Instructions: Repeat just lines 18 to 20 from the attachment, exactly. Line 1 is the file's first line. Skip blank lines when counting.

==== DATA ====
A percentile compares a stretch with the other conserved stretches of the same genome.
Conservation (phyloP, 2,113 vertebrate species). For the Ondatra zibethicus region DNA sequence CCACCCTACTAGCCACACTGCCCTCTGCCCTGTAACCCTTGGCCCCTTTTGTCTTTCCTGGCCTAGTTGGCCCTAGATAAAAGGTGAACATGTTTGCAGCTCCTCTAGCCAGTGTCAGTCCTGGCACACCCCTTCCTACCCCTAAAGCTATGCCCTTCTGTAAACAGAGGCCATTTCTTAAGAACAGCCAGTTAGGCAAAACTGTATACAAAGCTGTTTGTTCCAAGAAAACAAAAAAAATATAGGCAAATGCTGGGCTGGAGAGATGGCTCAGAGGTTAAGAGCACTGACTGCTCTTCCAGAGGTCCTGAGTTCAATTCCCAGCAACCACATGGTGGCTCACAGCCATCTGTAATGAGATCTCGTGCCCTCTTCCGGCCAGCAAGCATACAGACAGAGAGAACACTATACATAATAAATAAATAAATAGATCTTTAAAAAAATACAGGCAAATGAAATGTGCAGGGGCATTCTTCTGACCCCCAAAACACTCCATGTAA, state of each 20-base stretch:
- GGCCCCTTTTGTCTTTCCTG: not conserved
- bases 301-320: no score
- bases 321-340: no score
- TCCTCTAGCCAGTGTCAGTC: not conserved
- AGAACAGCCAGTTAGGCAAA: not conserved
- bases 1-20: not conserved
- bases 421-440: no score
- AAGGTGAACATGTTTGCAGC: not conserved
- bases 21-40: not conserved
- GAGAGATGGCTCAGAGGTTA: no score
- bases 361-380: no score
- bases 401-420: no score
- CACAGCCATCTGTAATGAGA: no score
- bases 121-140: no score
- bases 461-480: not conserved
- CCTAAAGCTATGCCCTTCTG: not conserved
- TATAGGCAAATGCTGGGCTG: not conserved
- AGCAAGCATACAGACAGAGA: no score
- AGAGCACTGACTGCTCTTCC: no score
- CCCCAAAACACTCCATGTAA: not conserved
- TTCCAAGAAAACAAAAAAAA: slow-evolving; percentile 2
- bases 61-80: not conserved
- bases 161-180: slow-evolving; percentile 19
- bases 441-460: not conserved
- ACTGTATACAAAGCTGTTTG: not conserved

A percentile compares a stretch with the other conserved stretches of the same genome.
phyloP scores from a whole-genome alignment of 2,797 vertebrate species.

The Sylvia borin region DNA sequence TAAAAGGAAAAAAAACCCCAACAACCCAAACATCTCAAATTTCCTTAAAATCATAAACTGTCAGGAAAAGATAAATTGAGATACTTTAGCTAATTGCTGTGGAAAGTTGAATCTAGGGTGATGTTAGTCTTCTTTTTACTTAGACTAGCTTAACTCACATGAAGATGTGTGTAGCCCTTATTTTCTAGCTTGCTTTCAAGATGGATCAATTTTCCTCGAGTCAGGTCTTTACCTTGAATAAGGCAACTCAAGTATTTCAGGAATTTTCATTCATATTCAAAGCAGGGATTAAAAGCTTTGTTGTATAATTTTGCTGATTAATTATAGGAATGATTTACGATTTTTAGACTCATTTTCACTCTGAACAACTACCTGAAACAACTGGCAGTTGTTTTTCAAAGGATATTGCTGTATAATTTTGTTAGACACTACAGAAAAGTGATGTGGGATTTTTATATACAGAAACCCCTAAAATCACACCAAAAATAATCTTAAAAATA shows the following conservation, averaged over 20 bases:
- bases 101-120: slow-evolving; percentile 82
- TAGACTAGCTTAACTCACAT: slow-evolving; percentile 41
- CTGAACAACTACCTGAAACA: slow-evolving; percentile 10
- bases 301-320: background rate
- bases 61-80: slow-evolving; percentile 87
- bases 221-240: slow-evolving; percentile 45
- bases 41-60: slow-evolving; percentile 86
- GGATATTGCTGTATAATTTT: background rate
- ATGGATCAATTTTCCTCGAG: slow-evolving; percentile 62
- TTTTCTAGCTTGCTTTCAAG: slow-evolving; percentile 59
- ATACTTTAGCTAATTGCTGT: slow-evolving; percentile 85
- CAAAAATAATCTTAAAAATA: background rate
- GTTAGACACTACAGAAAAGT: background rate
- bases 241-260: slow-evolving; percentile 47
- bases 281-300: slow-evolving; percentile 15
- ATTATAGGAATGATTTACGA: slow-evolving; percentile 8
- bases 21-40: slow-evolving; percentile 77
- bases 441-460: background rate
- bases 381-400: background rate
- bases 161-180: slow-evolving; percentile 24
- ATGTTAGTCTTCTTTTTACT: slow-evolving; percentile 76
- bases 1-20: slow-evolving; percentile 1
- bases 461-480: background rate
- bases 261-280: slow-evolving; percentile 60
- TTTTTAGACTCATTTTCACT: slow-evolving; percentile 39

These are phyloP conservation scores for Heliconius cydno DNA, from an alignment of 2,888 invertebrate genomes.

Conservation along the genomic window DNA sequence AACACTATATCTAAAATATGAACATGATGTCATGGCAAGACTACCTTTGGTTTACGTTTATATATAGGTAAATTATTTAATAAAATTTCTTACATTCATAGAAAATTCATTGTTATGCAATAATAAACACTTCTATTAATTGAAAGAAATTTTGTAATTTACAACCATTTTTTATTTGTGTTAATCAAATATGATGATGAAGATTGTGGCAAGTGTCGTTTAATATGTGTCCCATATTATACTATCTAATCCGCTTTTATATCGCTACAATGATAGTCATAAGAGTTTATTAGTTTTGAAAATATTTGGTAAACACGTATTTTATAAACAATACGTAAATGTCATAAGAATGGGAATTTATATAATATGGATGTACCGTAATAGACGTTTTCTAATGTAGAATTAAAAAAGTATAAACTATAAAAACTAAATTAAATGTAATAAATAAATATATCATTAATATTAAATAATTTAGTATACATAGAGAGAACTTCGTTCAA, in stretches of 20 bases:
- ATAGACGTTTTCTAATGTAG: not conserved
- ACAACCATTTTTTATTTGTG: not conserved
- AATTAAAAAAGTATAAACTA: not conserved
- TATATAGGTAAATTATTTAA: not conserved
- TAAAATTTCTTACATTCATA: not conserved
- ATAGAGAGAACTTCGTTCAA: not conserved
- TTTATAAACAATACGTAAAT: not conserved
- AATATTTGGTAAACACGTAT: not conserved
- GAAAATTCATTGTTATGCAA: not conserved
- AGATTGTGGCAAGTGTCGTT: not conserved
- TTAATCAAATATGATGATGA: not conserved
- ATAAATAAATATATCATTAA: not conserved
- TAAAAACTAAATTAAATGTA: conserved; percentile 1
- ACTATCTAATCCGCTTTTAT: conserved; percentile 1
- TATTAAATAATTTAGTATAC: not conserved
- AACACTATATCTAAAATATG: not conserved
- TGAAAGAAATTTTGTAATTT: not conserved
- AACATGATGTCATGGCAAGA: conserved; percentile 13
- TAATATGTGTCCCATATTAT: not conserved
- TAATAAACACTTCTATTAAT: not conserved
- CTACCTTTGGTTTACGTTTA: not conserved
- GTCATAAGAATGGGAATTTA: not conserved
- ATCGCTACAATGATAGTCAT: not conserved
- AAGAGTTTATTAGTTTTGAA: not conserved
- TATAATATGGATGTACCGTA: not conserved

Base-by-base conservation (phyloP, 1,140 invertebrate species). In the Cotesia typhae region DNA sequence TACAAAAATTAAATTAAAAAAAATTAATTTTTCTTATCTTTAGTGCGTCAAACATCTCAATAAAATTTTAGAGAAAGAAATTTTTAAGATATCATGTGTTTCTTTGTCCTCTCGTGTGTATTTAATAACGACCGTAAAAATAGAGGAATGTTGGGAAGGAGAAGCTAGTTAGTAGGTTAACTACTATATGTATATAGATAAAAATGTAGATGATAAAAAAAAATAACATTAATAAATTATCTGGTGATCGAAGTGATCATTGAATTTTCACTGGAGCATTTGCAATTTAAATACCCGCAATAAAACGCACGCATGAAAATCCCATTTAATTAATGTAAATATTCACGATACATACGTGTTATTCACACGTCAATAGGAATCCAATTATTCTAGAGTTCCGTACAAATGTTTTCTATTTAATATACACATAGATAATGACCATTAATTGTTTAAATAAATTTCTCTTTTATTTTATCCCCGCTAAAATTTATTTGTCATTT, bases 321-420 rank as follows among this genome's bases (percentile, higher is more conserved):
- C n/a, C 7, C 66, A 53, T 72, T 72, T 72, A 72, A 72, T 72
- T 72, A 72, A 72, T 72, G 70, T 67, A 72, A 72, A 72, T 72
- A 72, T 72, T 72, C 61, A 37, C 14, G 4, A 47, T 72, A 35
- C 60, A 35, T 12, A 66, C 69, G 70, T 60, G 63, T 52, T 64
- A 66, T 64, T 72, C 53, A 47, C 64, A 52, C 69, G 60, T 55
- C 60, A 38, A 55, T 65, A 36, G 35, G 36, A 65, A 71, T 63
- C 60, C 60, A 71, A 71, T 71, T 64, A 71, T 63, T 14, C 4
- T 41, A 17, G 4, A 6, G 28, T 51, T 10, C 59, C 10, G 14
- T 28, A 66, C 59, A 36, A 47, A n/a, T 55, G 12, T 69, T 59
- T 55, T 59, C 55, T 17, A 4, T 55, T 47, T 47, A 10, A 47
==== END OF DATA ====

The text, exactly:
- CCTAAAGCTATGCCCTTCTG: not conserved
- TATAGGCAAATGCTGGGCTG: not conserved
- AGCAAGCATACAGACAGAGA: no score